Charles Darwin’s wisdom reflects how ahead of the times he was:

“It is the long history of humankind (and animal kind, too)

those who learned to collaborate and improvise most

effectively have prevailed.”

Today’s corporate success emerges out of a medley of talented executives who are pooling together diverse ideas, all the while working smart to achieve a shared vision. Yes, collaboration is fundamental, but then, that’s not an innovative concept.

America has an extensive history of products and services that changed the face of the world. There’s a slew of examples where, despite receiving individual acclaim, it was a collaborative effort.

  • Thomas Edison is the inventor of electricity and many other products, but the proliferation of his inventions would have been limited if he also hadn’t had a strong scientific team.
  • By Walt Disney’s own words, he never would have been able to accomplish all he did without his brother Roy.
  • Henry Ford did not invent the automobile or the assembly line, as many ascribe. He did develop and manufacture the first automobile that middle-class Americans could afford.
  • Steve Jobs acknowledges the magic of Jony Ive’s, Apple’s design genius, for the success of their products.

If you think you’ve got collaboration wired and you don’t need to learn anything new because you’re a great prevailer, perhaps you’re right. However, based upon my experience, I’d rethink that stance. And if you imagine collaboration is the cat’s meow and the perfect solution for every problem, you’d be wrong.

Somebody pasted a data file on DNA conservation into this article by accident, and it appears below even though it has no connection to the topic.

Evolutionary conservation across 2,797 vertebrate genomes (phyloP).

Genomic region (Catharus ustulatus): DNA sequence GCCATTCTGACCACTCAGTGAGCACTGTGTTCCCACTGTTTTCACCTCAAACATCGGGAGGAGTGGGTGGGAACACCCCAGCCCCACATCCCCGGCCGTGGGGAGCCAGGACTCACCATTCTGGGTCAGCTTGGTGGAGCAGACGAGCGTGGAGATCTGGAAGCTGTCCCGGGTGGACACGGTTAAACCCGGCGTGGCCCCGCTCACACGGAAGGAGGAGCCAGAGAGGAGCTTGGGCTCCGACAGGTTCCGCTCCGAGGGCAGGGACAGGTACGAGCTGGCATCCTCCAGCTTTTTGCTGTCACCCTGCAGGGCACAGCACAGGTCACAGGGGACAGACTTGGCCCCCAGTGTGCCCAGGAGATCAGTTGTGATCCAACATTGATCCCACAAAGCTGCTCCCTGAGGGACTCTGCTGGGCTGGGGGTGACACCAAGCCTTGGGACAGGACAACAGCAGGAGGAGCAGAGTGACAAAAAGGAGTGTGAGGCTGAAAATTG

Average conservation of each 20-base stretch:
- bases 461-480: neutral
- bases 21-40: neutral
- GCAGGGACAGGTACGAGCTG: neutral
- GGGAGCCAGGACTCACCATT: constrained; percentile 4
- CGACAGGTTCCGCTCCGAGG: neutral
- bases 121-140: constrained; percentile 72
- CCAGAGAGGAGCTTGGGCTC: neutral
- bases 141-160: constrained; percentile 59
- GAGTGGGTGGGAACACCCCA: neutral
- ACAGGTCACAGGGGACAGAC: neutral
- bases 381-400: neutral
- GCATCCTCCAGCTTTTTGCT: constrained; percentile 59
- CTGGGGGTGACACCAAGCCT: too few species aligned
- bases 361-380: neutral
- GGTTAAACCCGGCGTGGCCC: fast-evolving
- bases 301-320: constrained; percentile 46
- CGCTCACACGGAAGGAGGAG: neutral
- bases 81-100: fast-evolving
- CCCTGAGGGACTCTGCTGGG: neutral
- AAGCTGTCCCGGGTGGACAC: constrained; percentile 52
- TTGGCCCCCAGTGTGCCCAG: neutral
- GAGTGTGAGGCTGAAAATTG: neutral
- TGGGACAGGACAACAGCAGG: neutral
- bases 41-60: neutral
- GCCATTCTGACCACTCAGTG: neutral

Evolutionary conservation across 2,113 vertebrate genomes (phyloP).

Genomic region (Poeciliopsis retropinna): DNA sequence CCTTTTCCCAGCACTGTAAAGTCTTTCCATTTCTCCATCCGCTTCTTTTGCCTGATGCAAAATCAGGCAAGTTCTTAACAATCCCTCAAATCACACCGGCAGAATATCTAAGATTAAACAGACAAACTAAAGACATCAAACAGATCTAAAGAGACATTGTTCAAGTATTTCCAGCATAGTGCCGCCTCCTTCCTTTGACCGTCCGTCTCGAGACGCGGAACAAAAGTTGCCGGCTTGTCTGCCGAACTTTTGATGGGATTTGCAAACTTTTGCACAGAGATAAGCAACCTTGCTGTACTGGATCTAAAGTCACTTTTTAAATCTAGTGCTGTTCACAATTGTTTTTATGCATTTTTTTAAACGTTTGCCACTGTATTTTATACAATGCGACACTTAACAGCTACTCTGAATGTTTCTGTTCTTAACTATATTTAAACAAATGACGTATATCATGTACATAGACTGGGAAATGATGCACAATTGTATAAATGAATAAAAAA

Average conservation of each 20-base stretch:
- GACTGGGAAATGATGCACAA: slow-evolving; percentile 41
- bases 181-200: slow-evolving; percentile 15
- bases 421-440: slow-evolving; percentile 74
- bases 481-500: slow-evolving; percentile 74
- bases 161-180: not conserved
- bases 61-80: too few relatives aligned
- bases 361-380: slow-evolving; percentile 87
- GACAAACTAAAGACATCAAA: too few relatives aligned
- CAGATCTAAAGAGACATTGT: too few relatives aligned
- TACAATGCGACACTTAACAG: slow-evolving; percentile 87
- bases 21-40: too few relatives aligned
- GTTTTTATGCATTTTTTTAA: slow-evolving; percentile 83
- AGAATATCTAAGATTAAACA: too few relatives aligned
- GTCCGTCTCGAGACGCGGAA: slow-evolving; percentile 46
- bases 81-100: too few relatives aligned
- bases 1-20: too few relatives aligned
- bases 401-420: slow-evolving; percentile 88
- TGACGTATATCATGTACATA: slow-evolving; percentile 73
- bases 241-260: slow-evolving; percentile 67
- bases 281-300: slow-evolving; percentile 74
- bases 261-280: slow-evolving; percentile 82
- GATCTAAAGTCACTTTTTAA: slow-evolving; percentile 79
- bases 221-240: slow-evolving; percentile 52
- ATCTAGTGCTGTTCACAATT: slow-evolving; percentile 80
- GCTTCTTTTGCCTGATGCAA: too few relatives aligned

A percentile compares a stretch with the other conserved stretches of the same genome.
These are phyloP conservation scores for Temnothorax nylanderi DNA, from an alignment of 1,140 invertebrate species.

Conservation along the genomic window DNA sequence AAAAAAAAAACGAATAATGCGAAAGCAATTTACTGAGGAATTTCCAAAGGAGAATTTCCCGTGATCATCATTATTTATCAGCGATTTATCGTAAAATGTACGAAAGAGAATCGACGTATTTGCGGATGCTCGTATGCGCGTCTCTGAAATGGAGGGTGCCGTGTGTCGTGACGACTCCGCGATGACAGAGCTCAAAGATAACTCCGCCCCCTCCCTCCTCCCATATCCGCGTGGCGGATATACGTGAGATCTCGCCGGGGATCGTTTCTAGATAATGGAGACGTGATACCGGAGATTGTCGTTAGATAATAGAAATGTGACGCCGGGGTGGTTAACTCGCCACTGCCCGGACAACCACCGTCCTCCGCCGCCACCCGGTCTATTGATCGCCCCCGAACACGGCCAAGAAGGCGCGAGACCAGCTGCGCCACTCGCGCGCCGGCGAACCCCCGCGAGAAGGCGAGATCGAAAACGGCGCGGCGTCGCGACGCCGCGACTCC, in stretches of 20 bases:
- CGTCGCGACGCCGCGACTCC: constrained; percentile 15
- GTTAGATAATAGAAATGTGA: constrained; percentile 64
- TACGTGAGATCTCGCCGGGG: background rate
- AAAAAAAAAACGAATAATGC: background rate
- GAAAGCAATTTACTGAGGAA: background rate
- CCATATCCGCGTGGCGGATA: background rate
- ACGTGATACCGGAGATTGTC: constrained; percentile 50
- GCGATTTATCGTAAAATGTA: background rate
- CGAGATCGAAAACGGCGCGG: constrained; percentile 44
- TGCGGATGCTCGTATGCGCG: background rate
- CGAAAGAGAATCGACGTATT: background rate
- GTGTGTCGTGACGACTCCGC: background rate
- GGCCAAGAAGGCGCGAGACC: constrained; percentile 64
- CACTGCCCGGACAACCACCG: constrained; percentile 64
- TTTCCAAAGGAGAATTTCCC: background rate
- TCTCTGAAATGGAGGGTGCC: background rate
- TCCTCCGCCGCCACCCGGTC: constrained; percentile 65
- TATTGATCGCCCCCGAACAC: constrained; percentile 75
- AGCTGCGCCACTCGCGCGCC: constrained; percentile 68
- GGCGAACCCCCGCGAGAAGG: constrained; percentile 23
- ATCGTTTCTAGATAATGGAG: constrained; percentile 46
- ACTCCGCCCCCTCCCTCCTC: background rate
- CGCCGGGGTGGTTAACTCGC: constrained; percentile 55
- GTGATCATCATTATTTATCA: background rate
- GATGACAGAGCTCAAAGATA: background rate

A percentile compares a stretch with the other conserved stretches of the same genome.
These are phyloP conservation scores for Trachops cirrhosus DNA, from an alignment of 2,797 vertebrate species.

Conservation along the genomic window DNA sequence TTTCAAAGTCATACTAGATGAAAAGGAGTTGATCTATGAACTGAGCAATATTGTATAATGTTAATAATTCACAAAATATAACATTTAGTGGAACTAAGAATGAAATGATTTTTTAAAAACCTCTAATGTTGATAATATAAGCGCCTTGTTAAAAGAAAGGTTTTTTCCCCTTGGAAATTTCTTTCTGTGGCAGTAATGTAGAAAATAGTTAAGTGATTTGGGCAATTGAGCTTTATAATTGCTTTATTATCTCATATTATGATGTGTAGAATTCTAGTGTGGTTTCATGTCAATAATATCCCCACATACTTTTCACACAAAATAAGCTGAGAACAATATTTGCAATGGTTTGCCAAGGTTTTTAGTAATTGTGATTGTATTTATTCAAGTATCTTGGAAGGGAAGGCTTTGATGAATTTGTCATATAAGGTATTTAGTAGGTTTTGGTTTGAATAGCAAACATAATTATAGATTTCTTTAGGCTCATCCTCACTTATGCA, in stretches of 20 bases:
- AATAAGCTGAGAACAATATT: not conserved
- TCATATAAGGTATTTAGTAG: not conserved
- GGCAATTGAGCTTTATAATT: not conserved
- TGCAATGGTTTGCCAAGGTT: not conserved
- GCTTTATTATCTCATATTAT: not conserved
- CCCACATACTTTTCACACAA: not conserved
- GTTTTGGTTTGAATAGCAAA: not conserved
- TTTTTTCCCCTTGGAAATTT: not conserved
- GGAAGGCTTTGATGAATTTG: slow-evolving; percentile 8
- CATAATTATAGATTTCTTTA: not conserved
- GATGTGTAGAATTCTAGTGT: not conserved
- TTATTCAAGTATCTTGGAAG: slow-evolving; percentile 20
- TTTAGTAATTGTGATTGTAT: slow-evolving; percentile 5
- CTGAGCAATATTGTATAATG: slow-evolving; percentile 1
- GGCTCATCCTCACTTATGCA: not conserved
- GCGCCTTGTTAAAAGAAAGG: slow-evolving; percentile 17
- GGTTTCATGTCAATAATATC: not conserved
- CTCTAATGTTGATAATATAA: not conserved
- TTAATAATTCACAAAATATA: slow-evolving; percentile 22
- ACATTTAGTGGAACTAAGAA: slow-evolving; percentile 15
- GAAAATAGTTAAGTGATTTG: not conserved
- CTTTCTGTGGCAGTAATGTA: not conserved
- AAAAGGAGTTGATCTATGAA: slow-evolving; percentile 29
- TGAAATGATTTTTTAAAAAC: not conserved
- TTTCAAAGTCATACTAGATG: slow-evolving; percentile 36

There are three wrinkles to a successful collaborative effort to consider before jumping into the process.

  1. You have to determine if collaboration is even the right process, ask: Is this a project or a decision that will be better if made collectively, or is this something one executive—me—has the authority and should decide alone? Sometimes, unfortunately, collaboration is used to abdicate responsibility. Productive, healthy strategic partnering is where you achieve more by coming together.
  1. How are your full-circle collaboration skills stacking up when in the midst of many? Global research by Slack addresses this as employees share what makes a good experience for them:
  1. And new research by Harvard Business School should leave you rethinking your collaborative decisions. It suggests that intermittently coming together may be the right equation for successful collaborative activities. They found groups that irregularly gathered together and then proceeded to work independently have above average quality solutions, but also produced some of the best concepts. Harvard determined that interspersing independent efforts with collaborative group meetings spread out over time delivered optimal benefits. Is this stirring your brain a bit when it comes to collaboration? 

Progressive companies have come to realize the dynamism of collaboration. By divvying up the responsibility and brainpower between a team of highly qualified executives, they increase the quality of the solutions as well as the outcomes. This judgment is confirmed by a Mckinsey and Company survey, which revealed: Nearly 80 percent of the senior executives surveyed said that effective coordination across product, functional, and geographic lines was crucial for growth.

What have you gleaned from this blog that you intend and can take on to continue being a prevailing collaborator? Your career success rests on building proficiencies in this area—I kid you not!

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